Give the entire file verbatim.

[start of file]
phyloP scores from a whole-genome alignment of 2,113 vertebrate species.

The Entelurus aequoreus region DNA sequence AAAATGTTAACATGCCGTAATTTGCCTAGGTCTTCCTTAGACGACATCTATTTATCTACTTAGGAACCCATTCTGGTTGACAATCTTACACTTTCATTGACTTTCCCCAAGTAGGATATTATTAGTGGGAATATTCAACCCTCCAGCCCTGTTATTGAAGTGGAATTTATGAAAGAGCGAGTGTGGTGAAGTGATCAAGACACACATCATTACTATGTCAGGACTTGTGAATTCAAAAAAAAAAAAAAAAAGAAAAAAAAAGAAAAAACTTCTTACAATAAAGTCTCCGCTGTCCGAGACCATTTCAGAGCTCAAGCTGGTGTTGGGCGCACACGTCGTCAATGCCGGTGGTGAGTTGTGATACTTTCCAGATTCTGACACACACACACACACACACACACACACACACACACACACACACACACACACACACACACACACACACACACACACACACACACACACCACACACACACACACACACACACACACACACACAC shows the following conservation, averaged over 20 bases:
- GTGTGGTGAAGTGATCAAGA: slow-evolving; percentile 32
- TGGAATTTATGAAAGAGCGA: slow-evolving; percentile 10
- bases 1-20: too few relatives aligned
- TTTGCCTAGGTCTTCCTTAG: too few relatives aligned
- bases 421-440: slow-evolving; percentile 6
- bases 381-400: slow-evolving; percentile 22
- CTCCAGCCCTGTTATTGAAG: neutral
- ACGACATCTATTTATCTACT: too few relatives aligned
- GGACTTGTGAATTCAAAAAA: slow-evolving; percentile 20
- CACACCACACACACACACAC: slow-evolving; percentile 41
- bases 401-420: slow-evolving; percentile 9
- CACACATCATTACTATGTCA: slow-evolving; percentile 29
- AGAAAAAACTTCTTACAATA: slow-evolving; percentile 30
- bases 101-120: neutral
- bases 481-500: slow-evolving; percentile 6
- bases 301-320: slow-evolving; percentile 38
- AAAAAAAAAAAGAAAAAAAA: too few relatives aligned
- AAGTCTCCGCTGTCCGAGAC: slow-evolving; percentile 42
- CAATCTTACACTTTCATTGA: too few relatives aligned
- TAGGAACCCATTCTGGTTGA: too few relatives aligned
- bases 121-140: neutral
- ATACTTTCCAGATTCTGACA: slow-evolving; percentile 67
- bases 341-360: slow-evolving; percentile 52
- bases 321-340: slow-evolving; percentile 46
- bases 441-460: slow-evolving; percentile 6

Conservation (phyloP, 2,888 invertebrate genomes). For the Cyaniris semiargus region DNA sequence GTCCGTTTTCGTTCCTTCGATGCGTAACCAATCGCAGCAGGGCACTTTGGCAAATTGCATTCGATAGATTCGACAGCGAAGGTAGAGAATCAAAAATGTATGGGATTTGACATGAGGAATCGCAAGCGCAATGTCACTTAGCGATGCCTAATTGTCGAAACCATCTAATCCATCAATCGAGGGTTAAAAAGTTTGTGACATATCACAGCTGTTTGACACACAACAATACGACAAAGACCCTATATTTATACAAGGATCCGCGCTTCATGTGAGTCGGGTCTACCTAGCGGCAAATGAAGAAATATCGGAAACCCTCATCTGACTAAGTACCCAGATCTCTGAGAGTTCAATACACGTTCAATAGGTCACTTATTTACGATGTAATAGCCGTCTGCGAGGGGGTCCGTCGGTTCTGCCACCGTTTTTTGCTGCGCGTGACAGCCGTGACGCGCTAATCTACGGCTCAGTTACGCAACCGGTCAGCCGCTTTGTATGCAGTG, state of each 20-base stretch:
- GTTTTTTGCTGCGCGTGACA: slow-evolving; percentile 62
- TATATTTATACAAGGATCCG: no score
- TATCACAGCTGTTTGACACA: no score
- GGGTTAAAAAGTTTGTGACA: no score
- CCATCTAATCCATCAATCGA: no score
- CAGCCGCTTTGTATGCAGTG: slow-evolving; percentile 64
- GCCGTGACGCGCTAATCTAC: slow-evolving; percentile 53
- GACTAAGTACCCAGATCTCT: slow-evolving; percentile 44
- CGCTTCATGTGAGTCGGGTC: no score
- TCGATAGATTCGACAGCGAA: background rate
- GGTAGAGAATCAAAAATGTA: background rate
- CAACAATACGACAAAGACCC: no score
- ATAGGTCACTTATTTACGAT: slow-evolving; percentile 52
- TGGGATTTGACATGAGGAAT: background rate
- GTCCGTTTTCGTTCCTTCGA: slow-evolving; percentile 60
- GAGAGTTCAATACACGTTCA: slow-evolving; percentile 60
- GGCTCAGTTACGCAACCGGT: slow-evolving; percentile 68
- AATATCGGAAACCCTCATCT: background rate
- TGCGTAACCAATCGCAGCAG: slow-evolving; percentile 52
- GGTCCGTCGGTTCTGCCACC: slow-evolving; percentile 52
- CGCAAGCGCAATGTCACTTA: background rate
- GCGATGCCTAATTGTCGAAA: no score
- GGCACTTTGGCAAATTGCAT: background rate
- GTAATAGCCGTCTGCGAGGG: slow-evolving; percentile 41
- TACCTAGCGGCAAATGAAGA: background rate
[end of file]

phyloP scores from a whole-genome alignment of 2,113 vertebrate species.

The Entelurus aequoreus region DNA sequence AAAATGTTAACATGCCGTAATTTGCCTAGGTCTTCCTTAGACGACATCTATTTATCTACTTAGGAACCCATTCTGGTTGACAATCTTACACTTTCATTGACTTTCCCCAAGTAGGATATTATTAGTGGGAATATTCAACCCTCCAGCCCTGTTATTGAAGTGGAATTTATGAAAGAGCGAGTGTGGTGAAGTGATCAAGACACACATCATTACTATGTCAGGACTTGTGAATTCAAAAAAAAAAAAAAAAAGAAAAAAAAAGAAAAAACTTCTTACAATAAAGTCTCCGCTGTCCGAGACCATTTCAGAGCTCAAGCTGGTGTTGGGCGCACACGTCGTCAATGCCGGTGGTGAGTTGTGATACTTTCCAGATTCTGACACACACACACACACACACACACACACACACACACACACACACACACACACACACACACACACACACACACACACACACACACACACCACACACACACACACACACACACACACACACACAC shows the following conservation, averaged over 20 bases:
- GTGTGGTGAAGTGATCAAGA: slow-evolving; percentile 32
- TGGAATTTATGAAAGAGCGA: slow-evolving; percentile 10
- bases 1-20: too few relatives aligned
- TTTGCCTAGGTCTTCCTTAG: too few relatives aligned
- bases 421-440: slow-evolving; percentile 6
- bases 381-400: slow-evolving; percentile 22
- CTCCAGCCCTGTTATTGAAG: neutral
- ACGACATCTATTTATCTACT: too few relatives aligned
- GGACTTGTGAATTCAAAAAA: slow-evolving; percentile 20
- CACACCACACACACACACAC: slow-evolving; percentile 41
- bases 401-420: slow-evolving; percentile 9
- CACACATCATTACTATGTCA: slow-evolving; percentile 29
- AGAAAAAACTTCTTACAATA: slow-evolving; percentile 30
- bases 101-120: neutral
- bases 481-500: slow-evolving; percentile 6
- bases 301-320: slow-evolving; percentile 38
- AAAAAAAAAAAGAAAAAAAA: too few relatives aligned
- AAGTCTCCGCTGTCCGAGAC: slow-evolving; percentile 42
- CAATCTTACACTTTCATTGA: too few relatives aligned
- TAGGAACCCATTCTGGTTGA: too few relatives aligned
- bases 121-140: neutral
- ATACTTTCCAGATTCTGACA: slow-evolving; percentile 67
- bases 341-360: slow-evolving; percentile 52
- bases 321-340: slow-evolving; percentile 46
- bases 441-460: slow-evolving; percentile 6

Conservation (phyloP, 2,888 invertebrate genomes). For the Cyaniris semiargus region DNA sequence GTCCGTTTTCGTTCCTTCGATGCGTAACCAATCGCAGCAGGGCACTTTGGCAAATTGCATTCGATAGATTCGACAGCGAAGGTAGAGAATCAAAAATGTATGGGATTTGACATGAGGAATCGCAAGCGCAATGTCACTTAGCGATGCCTAATTGTCGAAACCATCTAATCCATCAATCGAGGGTTAAAAAGTTTGTGACATATCACAGCTGTTTGACACACAACAATACGACAAAGACCCTATATTTATACAAGGATCCGCGCTTCATGTGAGTCGGGTCTACCTAGCGGCAAATGAAGAAATATCGGAAACCCTCATCTGACTAAGTACCCAGATCTCTGAGAGTTCAATACACGTTCAATAGGTCACTTATTTACGATGTAATAGCCGTCTGCGAGGGGGTCCGTCGGTTCTGCCACCGTTTTTTGCTGCGCGTGACAGCCGTGACGCGCTAATCTACGGCTCAGTTACGCAACCGGTCAGCCGCTTTGTATGCAGTG, state of each 20-base stretch:
- GTTTTTTGCTGCGCGTGACA: slow-evolving; percentile 62
- TATATTTATACAAGGATCCG: no score
- TATCACAGCTGTTTGACACA: no score
- GGGTTAAAAAGTTTGTGACA: no score
- CCATCTAATCCATCAATCGA: no score
- CAGCCGCTTTGTATGCAGTG: slow-evolving; percentile 64
- GCCGTGACGCGCTAATCTAC: slow-evolving; percentile 53
- GACTAAGTACCCAGATCTCT: slow-evolving; percentile 44
- CGCTTCATGTGAGTCGGGTC: no score
- TCGATAGATTCGACAGCGAA: background rate
- GGTAGAGAATCAAAAATGTA: background rate
- CAACAATACGACAAAGACCC: no score
- ATAGGTCACTTATTTACGAT: slow-evolving; percentile 52
- TGGGATTTGACATGAGGAAT: background rate
- GTCCGTTTTCGTTCCTTCGA: slow-evolving; percentile 60
- GAGAGTTCAATACACGTTCA: slow-evolving; percentile 60
- GGCTCAGTTACGCAACCGGT: slow-evolving; percentile 68
- AATATCGGAAACCCTCATCT: background rate
- TGCGTAACCAATCGCAGCAG: slow-evolving; percentile 52
- GGTCCGTCGGTTCTGCCACC: slow-evolving; percentile 52
- CGCAAGCGCAATGTCACTTA: background rate
- GCGATGCCTAATTGTCGAAA: no score
- GGCACTTTGGCAAATTGCAT: background rate
- GTAATAGCCGTCTGCGAGGG: slow-evolving; percentile 41
- TACCTAGCGGCAAATGAAGA: background rate